"Pedal past the motors top speed." The only way I can see someone pedaling faster than 30mph is if:
    You're on a 40% downgrade
    -OR-
    You have a 50mph tailwind
    -OR-
    You're Lance Armstrong
     
  14. maurtis

    maurtis New Member

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    I definitely plan on upgrading the rear if it is a coaster brake and start with a caliper brake up front and eventually go to a drum on a springer fork (for looks, vs using a disc). So starting with front and rear v-brakes is nice, but not a deal breaker since aftermarket calipers are cheap.

    I definitely appreciate the option of being able to pedal backwards, though.

    Those Fitos look fine, but I have not found anything about them online as a manufacturer? Looks like they are only sold through bikebuyers.com? I wonder if they are rebranded Schwinns, which they match pricewise. The Schwinn Majestic is flat black, has 7 speeds and v-brakes for the same price, but without the $40 shipping.

    Fortunately I have about a month before I start ordering parts so time to think on this, but it is sounding like there is not much advantage with getting a $300 bike to put an HT motor in vs. buying a $150 bike locally that I can check the welds and tires on beforehand...

    And Scotto, WOW. That 212cc Predator build looks NUTS!!! Where did you get that layback seat post from? i am planning on running one, and it looks more finished than the Pirate Cycles one.
     
  15. scotto-

    scotto- Custom 4-Stroke Bike Builder

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    The seat post is from a forum member, kipharley, and here is a link to it: http://motorbicycling.com/f23/laid-back-seat-post-33227.html

    here's a better pic of the seat post:
    [​IMG]

    dnut
     
  16. maurtis

    maurtis New Member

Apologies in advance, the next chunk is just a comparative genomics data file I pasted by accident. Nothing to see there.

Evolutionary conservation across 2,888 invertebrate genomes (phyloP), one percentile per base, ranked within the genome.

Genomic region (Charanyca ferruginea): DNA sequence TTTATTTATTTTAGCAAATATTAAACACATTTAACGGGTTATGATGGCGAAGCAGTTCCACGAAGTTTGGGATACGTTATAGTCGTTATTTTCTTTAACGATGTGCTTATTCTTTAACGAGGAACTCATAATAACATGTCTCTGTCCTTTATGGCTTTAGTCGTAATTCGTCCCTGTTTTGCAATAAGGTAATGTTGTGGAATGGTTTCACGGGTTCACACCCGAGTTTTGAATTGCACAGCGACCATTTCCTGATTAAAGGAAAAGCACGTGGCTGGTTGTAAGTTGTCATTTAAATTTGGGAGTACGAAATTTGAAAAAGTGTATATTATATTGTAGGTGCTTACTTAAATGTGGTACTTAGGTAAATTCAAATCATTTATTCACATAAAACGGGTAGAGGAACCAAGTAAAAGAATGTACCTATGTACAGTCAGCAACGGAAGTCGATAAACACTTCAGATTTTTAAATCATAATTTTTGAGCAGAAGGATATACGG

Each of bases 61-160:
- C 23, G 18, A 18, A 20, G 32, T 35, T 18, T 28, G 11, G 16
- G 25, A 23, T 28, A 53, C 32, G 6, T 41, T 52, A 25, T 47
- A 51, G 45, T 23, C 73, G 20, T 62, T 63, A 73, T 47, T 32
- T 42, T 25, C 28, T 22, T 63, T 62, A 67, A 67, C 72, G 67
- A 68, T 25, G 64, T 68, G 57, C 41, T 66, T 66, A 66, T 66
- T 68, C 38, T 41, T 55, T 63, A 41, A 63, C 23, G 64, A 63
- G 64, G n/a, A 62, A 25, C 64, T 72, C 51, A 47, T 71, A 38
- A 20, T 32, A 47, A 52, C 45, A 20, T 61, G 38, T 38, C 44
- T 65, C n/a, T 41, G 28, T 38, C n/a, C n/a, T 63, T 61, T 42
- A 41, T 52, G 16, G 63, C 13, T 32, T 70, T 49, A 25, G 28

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    Fantastic, thanks for the seat post link, I have bookmarked it for when I start gathering my parts. That is exactly what I was looking for!
     
  17. Ibedayank

    Ibedayank New Member

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    reason to have a multispeed when using a china doll.... easier to pedal home WHEN it breaks.
     
  18. trug

    trug New Member

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    Beware Ethanol eats fiberglass, not fast, but it does eat it so error on the side of thick 'glass, and don't store the bike with corn gas in the tank (if it is going to sit for a week or more drain the tank.) If you do get a leak, regular JB weld wont cut it, use the stuff that comes in a tube that you cut off and kneed together J-B Weld Company - WATER WELD Product Information, give the tank a few days in the sun to get the gas that has worked its way into the glass laminations a chance to get out. Put the putty on, it can be sanded, and with some bondo you can hide the repair.

    Also most tank lining compounds don't stick to the polyester resin in fiberglass very well and end up clogging the fuel line.

    Just some practical advice from someone who rides a 35 year old motorcycle with a (very difficult and expensive to replace and occasionally leaky) fiberglass gas tank.
     
    #18 trug, Jan 20, 2012
    Last edited: Jan 20, 2012
  19. chainmaker

    chainmaker New Member

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    I was talking to the owner of My LBS the other day ( He used to be the Mass. rep for Schwinn in the late 70s early 80s) He was telling Me as he sees it Trek bicycles are the closest to the quality of the Schwinns of Chicago. Alot of guys , Myself included think the Chicago schwinns are the best bikes to motorize. I do not have any expierience with Trek bikes. Im sure someone out there will pipe in on this.
     
  20. Ibedayank

    Ibedayank New Member

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    now why would you want to coat/fix the outside when the damage is coming from the INSIDE of the tank. Its like using a bandaid on a gunshot wound caused by a shotgun. CASWELL epoxy tank sealer is not affected by ethonol.

    You may own a old bike but you don't work on bikes for other people where I do and as far back as the 1920s.